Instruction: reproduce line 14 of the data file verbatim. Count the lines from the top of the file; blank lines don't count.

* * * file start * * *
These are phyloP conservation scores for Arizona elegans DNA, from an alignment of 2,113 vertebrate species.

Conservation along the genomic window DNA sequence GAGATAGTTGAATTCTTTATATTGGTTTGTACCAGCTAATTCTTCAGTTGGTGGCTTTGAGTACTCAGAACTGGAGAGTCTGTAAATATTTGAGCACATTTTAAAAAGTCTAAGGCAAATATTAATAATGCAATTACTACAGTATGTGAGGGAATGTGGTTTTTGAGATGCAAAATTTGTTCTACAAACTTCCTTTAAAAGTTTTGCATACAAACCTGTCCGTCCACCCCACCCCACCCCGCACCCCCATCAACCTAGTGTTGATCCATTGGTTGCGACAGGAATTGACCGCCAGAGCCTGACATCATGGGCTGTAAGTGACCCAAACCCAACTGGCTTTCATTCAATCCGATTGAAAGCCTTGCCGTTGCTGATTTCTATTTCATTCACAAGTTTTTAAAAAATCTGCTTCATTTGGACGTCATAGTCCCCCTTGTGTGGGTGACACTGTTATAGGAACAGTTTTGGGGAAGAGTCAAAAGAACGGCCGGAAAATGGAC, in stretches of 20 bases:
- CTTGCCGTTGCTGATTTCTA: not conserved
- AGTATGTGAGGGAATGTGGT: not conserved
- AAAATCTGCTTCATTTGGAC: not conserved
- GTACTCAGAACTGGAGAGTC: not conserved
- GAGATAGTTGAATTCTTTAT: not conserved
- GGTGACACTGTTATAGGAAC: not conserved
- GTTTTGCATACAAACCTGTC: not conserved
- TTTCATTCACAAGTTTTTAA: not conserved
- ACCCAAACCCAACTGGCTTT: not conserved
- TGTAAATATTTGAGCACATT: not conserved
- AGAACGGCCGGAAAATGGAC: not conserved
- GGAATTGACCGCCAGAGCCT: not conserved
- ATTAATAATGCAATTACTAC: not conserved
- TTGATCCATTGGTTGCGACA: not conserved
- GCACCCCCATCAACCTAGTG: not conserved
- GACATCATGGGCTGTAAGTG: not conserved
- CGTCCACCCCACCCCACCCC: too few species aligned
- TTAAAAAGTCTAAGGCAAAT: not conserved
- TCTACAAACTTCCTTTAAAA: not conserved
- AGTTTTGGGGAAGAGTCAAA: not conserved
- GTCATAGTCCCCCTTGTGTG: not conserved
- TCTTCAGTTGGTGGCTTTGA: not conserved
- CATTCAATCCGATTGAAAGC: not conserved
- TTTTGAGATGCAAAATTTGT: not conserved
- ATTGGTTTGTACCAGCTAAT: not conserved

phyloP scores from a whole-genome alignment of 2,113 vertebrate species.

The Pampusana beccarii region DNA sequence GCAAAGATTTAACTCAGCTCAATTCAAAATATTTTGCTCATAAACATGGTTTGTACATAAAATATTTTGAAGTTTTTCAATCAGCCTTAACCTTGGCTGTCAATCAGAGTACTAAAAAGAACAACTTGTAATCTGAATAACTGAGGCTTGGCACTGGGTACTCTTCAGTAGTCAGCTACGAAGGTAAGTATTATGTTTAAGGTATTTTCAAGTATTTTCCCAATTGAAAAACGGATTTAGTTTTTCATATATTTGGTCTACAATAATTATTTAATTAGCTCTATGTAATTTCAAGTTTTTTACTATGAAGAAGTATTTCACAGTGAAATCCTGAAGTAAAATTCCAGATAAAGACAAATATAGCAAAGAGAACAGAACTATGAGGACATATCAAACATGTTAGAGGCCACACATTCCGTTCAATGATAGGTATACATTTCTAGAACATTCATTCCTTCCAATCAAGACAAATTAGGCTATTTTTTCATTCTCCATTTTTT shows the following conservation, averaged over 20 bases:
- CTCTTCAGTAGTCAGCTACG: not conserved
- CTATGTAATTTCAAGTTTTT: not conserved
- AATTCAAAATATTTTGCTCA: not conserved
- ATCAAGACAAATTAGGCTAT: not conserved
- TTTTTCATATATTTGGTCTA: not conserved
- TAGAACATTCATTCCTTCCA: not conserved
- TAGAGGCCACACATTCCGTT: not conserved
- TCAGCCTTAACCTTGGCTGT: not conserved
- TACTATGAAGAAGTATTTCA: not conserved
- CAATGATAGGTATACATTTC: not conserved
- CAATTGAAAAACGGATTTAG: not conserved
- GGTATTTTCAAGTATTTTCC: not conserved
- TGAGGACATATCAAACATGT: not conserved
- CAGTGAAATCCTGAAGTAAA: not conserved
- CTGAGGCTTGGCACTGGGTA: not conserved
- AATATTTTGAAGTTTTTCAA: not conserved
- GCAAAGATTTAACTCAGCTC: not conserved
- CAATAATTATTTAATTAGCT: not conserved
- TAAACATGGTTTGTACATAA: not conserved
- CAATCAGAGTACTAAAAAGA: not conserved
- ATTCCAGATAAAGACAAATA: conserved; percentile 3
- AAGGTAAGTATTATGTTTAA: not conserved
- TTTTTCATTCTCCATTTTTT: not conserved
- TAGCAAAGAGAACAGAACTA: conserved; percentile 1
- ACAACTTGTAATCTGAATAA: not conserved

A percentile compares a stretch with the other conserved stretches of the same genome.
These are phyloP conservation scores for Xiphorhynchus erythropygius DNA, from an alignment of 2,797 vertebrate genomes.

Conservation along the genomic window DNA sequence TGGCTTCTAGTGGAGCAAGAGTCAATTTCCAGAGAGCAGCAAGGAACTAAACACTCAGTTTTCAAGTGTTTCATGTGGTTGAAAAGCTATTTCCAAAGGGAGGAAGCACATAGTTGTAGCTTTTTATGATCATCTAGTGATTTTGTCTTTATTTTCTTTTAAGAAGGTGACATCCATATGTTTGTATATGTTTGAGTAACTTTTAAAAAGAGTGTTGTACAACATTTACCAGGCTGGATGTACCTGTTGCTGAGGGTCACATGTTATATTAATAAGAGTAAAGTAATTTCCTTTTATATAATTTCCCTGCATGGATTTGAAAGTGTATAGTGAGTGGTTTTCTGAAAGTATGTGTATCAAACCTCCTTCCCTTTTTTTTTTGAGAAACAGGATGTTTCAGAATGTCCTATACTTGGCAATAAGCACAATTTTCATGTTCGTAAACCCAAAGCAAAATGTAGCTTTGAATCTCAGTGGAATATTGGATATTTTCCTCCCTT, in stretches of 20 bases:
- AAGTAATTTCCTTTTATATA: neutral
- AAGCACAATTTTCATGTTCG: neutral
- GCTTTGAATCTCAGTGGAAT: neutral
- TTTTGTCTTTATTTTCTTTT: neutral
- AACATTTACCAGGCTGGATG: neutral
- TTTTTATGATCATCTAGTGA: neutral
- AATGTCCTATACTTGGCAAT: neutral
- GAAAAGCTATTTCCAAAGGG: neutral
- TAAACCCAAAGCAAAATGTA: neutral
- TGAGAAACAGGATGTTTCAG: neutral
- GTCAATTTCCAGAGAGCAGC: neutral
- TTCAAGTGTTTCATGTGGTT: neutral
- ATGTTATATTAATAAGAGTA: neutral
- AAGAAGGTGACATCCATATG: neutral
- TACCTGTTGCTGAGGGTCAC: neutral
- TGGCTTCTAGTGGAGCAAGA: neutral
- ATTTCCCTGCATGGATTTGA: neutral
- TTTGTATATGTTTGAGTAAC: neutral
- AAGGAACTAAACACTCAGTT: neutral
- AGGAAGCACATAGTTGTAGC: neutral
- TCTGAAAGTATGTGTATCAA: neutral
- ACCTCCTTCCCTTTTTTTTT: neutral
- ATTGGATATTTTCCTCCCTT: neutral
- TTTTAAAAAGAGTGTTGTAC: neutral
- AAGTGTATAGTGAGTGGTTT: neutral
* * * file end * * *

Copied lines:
- GGAATTGACCGCCAGAGCCT: not conserved